Intelligence Activities in Ancient Rome: Trust in the Gods but Verify
Professor Sheldon uses the modern concept of the intelligence cycle to trace intelligence activities in Rome whether they were done by private citizens, the government, or the military.
Examining a broad range of activities the book looks at the many types of espionage tradecraft that have left their traces in the ancient sources:
- intelligence and counterintelligence gathering.
- covert action.
- clandestine operations.
- the use of codes and ciphers.
Dispelling the myth that such activities are a modern invention, Professor Sheldon explores how these ancient spy stories have modern echoes as well. What is the role of an intelligence service in a free republic? When do the security needs of the state outweigh the rights of the citizen? If we cannot trust our own security services, how safe can we be? Although protected by the Praetorian Guard, seventy-five percent of Roman emperors died by assassination or under attack by pretenders to his throne. Who was guarding the guardians?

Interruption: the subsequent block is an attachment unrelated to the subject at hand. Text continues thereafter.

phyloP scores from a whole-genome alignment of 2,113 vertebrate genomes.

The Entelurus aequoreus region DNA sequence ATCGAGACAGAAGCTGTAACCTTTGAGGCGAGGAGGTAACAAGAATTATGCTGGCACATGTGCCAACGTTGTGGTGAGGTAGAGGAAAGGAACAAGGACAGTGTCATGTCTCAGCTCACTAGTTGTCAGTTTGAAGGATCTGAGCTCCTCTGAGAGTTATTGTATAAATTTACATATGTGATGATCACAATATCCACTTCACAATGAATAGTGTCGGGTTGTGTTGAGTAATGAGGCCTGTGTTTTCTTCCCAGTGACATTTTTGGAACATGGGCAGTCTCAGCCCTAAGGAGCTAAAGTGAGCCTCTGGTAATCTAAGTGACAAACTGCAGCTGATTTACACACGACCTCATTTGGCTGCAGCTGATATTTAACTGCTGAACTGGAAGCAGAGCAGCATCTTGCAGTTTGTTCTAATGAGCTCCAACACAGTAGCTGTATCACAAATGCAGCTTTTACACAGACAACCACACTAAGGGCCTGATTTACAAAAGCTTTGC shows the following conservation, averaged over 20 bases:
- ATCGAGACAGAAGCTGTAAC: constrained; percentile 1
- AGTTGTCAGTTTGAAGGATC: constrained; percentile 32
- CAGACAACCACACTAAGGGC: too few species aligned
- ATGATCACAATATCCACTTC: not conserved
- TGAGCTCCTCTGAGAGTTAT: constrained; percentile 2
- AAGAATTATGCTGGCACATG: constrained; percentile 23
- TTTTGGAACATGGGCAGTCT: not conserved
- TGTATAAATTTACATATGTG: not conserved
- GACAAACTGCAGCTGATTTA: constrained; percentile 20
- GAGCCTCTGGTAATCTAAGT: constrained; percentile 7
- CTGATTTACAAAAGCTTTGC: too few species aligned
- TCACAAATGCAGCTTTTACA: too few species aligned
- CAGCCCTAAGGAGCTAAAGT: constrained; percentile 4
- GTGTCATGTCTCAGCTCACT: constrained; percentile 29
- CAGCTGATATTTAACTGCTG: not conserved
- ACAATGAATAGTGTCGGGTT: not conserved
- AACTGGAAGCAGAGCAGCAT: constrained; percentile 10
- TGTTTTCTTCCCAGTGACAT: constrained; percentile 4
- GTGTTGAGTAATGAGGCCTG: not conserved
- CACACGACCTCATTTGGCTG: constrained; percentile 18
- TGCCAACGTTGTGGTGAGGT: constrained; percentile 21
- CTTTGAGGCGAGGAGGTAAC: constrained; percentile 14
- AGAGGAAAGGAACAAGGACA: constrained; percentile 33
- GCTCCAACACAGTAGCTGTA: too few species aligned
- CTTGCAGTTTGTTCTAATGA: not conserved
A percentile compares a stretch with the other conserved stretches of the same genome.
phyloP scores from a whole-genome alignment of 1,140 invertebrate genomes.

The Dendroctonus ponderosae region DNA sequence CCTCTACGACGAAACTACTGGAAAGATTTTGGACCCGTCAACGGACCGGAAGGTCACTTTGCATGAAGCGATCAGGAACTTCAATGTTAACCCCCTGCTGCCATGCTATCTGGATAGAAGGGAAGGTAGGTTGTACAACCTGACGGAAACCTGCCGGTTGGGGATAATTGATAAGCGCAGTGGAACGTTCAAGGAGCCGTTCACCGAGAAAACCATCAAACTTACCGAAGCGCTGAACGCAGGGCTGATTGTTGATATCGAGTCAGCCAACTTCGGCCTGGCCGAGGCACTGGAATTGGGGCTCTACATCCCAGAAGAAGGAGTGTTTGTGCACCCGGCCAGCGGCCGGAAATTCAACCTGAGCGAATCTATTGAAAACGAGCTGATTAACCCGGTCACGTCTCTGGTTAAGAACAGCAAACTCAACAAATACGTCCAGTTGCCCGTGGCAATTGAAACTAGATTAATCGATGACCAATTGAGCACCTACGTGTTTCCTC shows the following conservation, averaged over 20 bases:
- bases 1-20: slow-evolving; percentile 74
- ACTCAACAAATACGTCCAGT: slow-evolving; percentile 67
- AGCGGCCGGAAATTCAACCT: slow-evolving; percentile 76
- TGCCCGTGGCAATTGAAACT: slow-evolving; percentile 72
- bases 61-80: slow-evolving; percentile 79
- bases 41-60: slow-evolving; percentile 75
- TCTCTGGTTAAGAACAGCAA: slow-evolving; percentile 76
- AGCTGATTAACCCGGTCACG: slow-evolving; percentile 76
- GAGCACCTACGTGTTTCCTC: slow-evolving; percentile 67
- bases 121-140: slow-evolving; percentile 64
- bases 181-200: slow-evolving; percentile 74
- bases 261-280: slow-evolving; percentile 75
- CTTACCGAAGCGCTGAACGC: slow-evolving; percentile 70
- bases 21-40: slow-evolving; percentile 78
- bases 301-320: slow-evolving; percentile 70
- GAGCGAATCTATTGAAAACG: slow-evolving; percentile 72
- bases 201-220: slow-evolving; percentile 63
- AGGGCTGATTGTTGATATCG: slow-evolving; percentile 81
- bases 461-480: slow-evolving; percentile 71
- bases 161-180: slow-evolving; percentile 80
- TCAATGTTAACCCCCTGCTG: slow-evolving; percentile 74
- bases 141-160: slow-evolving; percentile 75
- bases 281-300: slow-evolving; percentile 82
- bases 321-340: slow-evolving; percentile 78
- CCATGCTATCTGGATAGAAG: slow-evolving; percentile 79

For students of Rome, and modern social studies too - this will provide a fascinating read.
Part I: The Republic
Introduction: Intelligence ancient and modern
Chapter 1. Trust in the gods, but verify
Chapter 2. Rome conquers Italy Methods and motives
Chapter 3. Hannibal’s spies
Chapter 4. Diplomat, trader, messenger, client, spy Rome’s eyes and ears in the East
Chapter 5. The high price of failure Crassus and the Parthians
Chapter 6. Caesar goes to Britain
Chapter 7. Julius Caesar and the end of the Roman Republic
Part II: The Empire
Chapter 8. The Augustan revolution Communications and internal security
Chapter 9. Roman military intelligence
Chapter 10. Intelligence systems failure The slaughter of Varus in the Teutoburgerwald
Chapter 11. Transmission and signaling
Chapter 12. The Roman secret service
Chapter 13. Big brother is watching you
Chapter 14. Epilogue
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